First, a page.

Nine months might feel like an odd place to sit back and reflect on motherhood. Typically people will write all about their birth stories or the first 12 months.
But, for me, 9 months hits a little different. My biological mother passed away tragically in a car wreck caused by a drunk driver when I was only 9 months old, to the day. It’s one of those ages when I hear it, it always stops me in my tracks. If someone tells me their child is 9 months, I feel myself observing in a different way.
I’ve always wondered what 9 months feels like—to be that age. Of course none of us remember that part of our lives but I was always just so curious. What milestones does a 9 month old reach? Do they even recognize their parents at that age? I’ve always wondered what the love for my own child at that age would be. I’ve never had any doubts that my own biological mother loved me, especially based on stories family has shared, but I always wondered… just how much? Whenever I tell someone my mom passed away I feel like I always need to pad it by saying, “I was just 9 months, I didn’t even know her.”
Now that I have my own child the same age I was when my mother passed, it’s blown me away how much clarity it’s given me. It’s almost like a weight has been lifted, questions have been answered. Nine month olds are evolved. And so curious. And my son certainly knows me. He lights up when we walk into the room. He whips his head around searching for Matt when he hears the garage door open then promptly reaches his arms up for a hug. He knows our dog and looks around for her when we say, “Maxi, where’s Pearl?”
I can almost tell the exact person our son will be already.
His personality is impeccable.
He’s hilarious—I always say I swear he understands comedic timing. We’ll tell a joke and he knows exactly when to laugh.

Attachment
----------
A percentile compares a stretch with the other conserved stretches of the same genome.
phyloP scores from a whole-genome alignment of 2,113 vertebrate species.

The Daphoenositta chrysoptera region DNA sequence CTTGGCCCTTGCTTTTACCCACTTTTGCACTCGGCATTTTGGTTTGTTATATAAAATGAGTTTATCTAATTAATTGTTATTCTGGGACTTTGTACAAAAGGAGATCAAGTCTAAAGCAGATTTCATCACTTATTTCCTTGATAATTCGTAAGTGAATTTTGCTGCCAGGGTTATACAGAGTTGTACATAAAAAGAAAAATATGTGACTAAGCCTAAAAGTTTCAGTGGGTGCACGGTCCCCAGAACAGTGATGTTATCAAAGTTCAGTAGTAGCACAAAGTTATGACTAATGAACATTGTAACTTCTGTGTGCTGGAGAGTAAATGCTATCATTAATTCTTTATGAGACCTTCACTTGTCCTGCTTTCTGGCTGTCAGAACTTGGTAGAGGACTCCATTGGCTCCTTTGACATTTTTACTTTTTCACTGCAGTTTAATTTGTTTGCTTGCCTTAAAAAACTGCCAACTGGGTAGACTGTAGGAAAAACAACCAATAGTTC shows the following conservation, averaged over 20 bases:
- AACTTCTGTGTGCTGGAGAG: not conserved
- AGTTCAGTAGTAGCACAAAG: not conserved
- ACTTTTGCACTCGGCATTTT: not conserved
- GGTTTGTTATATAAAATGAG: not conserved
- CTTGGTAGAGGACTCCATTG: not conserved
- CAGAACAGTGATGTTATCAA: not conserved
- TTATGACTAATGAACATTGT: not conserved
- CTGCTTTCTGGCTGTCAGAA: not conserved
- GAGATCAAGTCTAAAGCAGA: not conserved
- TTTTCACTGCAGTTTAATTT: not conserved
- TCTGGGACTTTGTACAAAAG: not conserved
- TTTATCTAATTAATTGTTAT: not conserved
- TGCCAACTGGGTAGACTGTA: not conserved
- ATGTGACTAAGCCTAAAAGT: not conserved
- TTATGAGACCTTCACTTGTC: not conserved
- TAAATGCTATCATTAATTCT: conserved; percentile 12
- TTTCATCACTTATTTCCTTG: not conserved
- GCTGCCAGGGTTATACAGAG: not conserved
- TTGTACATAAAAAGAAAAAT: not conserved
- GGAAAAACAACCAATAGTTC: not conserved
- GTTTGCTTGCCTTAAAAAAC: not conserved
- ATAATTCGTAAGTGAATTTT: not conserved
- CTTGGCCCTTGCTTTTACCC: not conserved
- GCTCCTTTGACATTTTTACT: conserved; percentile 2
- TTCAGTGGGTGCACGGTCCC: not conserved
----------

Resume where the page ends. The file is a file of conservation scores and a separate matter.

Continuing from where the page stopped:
He doesn’t miss a trick—constantly swiveling his head around when he hears any sound, especially when one of us opens a snack. He loves food—eating it and playing with it. There hasn’t been a single thing he doesn’t like so far, he even loves a lime. Matt has lovingly nicknamed him “sMaxi” because he smacks his little lips whenever we’re eating something he wants.
He’s gentle and kind.
But also the silliest—he loves to rough house and be a huge goofball.
He’s determined and fearless. He’ll try to scale the headboard in our room and scratch his little fingers on the wall and I’ll gently toss him down on the mattress and say in a sing-song-voice, “Get those little fingers off that wall” and he thinks it’s the funniest thing. He’ll laugh so hard as he rolls around with his tongue out like Jordan and attempts to get up and scale the headboard all over again.
He wakes up in the morning with a smile on his face and non-stop giggles, which he clearly got from Matt since I need a good 30 minutes minimum to settle into each day.
However, he can throw some shady baby side eye if he’s not impressed with something—that, he got from me.
All of this and so much more has given me an immense amount of comfort. To know that although I was only physically with my biological mom for a short 9 months and don’t have a single memory of her—she knew me. I knew her. We knew each other. There are parts of her that are forever ingrained in the fabric of my life and my story. And I’d like to hope she could tell exactly who I’d end up being.
I can’t help but believe this perfect boy was heaven sent—Maxwell was our gift from her to show us that even through tragedy and grief everything still, somehow, has a way of falling into place.
for maxwell + leslee
professional photos captured by noli photo.